The Ellis Residence is an example of modern residential design incorporating local environmental concerns, state-of-the art energy efficiency and visionary educational opportunities for the public. The project embodies the client’s vision of home that raises the bar for energy producing housing while maintaining aesthetics and livability. This LEED Platinum certified home is a milestone in the efforts to create truly sustainable designs.
Perched high upon Yeomalt Bluff in Washington State, this home enjoys a commanding 180 degree view of the Puget Sound and City of Seattle. It features a 70% energy use reduction compared to an average North American home through the use of geothermal heat, photovoltaic energy collection, solar hot water, thermal massing, and heat-recovery technologies. Additional key features include: rain water collection cisterns, radiant floor heating, site-milled wood trim, triple-glazed windows and a vegetated roof.
A key goal of the project was community outreach and education. Owners Ed and Joanne Ellis wanted to prove that sustainability can be achieved without compromising a modern aesthetic design and they wanted to motivate others to follow suit. The Ellis’ are proud that their home is the first LEED Platinum residence outside the City of Seattle. The single family residence houses two bedrooms and many flexible living spaces combining many functions such as living, dining, office, and media spaces. The design limits its impact on the environment with a multitude of sustainable practices.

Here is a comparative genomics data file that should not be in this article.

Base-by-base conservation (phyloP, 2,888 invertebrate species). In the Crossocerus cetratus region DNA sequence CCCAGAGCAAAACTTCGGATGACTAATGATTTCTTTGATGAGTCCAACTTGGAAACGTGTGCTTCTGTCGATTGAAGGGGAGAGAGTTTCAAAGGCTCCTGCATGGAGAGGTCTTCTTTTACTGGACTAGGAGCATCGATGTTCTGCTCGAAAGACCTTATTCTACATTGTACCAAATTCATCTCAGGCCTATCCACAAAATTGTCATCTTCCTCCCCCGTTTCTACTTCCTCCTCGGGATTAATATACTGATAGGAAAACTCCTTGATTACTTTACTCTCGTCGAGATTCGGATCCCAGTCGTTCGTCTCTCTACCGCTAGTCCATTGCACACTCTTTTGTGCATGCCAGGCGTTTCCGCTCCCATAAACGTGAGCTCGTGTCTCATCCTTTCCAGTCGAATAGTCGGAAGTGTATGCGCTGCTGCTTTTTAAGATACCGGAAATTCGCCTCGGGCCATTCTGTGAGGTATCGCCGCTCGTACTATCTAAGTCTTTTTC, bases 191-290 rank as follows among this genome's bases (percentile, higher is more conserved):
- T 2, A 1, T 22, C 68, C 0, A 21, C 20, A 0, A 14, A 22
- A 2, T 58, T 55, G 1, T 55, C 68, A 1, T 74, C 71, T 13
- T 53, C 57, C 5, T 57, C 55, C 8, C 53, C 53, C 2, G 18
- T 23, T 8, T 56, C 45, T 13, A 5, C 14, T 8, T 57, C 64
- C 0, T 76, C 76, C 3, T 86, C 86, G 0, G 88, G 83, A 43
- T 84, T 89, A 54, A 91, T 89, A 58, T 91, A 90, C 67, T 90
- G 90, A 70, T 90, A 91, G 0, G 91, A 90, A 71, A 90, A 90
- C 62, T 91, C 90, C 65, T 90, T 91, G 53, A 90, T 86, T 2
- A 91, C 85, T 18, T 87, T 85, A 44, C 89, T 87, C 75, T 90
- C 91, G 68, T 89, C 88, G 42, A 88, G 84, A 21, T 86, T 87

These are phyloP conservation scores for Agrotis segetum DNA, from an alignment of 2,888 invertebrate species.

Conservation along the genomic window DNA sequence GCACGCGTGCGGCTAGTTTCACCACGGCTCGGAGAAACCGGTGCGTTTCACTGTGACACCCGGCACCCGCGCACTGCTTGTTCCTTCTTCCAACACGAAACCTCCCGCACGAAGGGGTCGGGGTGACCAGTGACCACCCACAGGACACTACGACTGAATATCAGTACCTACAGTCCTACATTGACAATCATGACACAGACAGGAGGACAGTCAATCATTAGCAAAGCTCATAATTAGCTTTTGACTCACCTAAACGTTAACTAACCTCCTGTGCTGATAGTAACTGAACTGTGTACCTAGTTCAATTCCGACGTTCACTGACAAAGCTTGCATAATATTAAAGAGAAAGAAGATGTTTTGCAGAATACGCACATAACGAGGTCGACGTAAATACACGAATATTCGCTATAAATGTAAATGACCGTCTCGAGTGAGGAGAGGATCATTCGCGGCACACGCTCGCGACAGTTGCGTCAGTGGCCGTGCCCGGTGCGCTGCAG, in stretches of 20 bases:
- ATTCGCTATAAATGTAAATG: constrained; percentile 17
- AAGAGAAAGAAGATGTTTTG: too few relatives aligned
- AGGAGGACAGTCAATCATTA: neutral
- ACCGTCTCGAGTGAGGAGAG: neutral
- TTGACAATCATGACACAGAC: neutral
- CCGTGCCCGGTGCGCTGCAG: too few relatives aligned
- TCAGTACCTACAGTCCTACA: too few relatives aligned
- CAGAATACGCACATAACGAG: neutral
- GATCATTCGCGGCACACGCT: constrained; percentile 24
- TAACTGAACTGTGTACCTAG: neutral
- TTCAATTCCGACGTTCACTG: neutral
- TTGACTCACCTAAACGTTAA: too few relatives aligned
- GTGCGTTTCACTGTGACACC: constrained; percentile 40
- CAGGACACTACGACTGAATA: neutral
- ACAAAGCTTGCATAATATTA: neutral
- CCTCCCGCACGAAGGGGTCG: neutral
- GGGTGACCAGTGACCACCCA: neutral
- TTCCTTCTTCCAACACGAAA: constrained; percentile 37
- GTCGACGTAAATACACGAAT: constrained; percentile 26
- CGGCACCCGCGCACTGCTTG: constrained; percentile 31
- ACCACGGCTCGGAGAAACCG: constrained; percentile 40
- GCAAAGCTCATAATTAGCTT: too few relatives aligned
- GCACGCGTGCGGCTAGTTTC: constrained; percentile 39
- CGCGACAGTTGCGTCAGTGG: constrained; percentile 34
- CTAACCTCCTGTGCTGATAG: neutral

The use of local materials, native vegetative roof systems, rain water gardens and permeable paving the building works in synergy with the landscapes natural systems. An innovative hybrid insulation system of closed-cell spray foam and batt insulation was used to provide maximum insulation performance and air-tight construction at an affordable cost. In addition, triple-glazed wood windows were installed throughout the project. Untreated FSC certified hardwood ‘rain screen’ siding assembly provides a low maintenance, moisture resistant cladding system. In addition to the hardwood siding, recyclable metal panels and CMU block comprise the remainder of the durable exterior envelope.
The project’s ecologically small footprint was not just constrained to the construction of the new house. The site had an existing structure on it that the team deconstructed, effectively diverting 98% of its material from the landfill. Before construction began, subcontractors created detailed lists of FSC certified framing and sheathing to more accurately place their lumber orders to reduce waste. Additionally, the contractor tracked all waste and recyclable material on the site to provide a 75% landfill diversion rate. Interior trim and stair material originated from site-milled fir trees that were fallen from a neighbour’s property.